February 5, 2014

When "based on true story" films go terribly wrong

Soapy gets his throat cut
Screen shot taken by Jeff Smith
Scene from Klondike miniseries

courtesy of Scott Free Productions
(Click image to enlarge)

  can remember the day I saw information regarding Klondike, a Discovery Channel miniseries on the Klondike gold rush. I wondered and asked every where I could think of, to find out if Soapy Smith would be portrayed. The minute I heard Soapy would be seen, Eric James' old warning came to the foreground of my memory, "be careful what you wish for." Eric James, a Jesse James outlaw descendant, knows well of the disappointments Hollywood can being a family member or hardcore historian. Now that the miniseries has aired, there are viewers who accept what they saw on the screen as very close to the truth, and then there are the viewers who want to know more, to seek out the rest of the story along with the truth. Enough of the latter have seen my website and ordered my book as both have shown increases so I can see positives for what the producers created. I can easily disprove that Soapy died in a gunfight, rather than from the knife of an Tlinglit Indian, but some of the untruths told in the miniseries cut deeply, not so much in myself as those who actually live in Dawson, the Klondike, and even Alaska.  

After the airing on Discovery Channel, January 20-22, 2014 I began to receive comments regarding the historical mistakes. One female historian wrote to me about what she noted. Her email follows but her name is being witheld per her request.

The whole story takes place a year before actual events, such as the actual killer snowslide on the Chilkoot, which occurred in April, not June as portrayed. Of course Soapy never "operated" in Dawson and almost certainly never even went there (600 miles overland from Skagway). Of course the Tlingit never waged an attack on the Mountie Jail in Dawson. And there never ever was an old man and a child held there for murder. There were, though, 4 Tagish young men held there for the bushwhacking murder of a Klondiker. The only First Nation people ever hanged in Dawson were two of the Nantuck brothers, for killing for that 1898 killing (see p. 161 GOLD FEVER for a photo of them in chains). They were sentenced to hang, but two died of TB before the hangman's noose could be cinched around their necks. These were Tagish, not Tlingit. (BTW, their bodies were unearthed in Dawson by accident in 2010 while digging to prepare for a new Dawson sewage plant; the bodies were reburied in Tagish in 2011). What a strange mess in KLONDIKE, which could have had some dignity had the the writers applied "historical reason" (as you put it) instead of hog wild abandon. Fiction can be truer than true (in that it has the power to convey human truth), but this production gives fiction a bad name. Even worse was the representation of Soapy as a whiny nincompoop. The man had the manners of a gentleman, not the demeanor of rodent. The person portraying Soapy should have been Tim Roth; he has the gravitas and range to catch Soapy's elusive, mercurial nature. ... Anyway, I agree with you that KLONDIKE is a "piece of crap." The sets were pretty good, looking like a street in Dawson, and the diggings looked good, too. But they can't compensate for the bad history. That was fatal.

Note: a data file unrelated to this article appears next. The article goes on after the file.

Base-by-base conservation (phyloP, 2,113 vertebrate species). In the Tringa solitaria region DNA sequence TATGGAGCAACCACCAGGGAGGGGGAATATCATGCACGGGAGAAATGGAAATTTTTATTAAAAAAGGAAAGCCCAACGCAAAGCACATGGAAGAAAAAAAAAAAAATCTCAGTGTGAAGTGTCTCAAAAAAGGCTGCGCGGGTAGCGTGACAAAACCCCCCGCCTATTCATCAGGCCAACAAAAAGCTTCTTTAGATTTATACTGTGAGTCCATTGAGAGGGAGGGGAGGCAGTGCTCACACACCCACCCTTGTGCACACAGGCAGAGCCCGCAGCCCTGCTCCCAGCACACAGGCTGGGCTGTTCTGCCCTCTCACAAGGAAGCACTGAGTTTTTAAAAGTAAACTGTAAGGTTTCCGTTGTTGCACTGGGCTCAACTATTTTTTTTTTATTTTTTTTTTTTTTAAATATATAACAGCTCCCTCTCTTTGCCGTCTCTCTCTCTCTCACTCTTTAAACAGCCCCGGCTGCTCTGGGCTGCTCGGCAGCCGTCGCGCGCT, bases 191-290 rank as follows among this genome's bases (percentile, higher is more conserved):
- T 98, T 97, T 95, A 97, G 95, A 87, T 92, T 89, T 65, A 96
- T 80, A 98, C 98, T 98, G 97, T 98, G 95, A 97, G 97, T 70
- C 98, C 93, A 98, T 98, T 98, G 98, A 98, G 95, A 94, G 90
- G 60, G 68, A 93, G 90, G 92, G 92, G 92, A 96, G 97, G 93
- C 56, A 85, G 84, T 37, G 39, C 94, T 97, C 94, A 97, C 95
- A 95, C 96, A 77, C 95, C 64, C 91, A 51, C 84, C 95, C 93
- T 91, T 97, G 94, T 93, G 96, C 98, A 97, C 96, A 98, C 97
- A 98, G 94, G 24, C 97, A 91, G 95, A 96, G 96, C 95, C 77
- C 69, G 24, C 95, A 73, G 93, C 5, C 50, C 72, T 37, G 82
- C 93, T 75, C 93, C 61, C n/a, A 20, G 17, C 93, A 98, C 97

I also had some very interesting views from historian Brenda wilbee.
1) The Tlingit are American Natives who lived in Dyea and Haines area of SW Alaska. They never, as a group, went to Dawson City. That would be the Throndike Whech'in who lived in Dawson. They were not a violent people, but retreated under the onslaught of whites to Moosehide, just south of town, down river. They never went after the Mounties; the Mounties never went after them. They are now a vital part of the Dawson Dity community; their reserve is just north of town, where they are able to enjoy home ownership, thanks to the Yukon government and unlike so many of other First Nations people.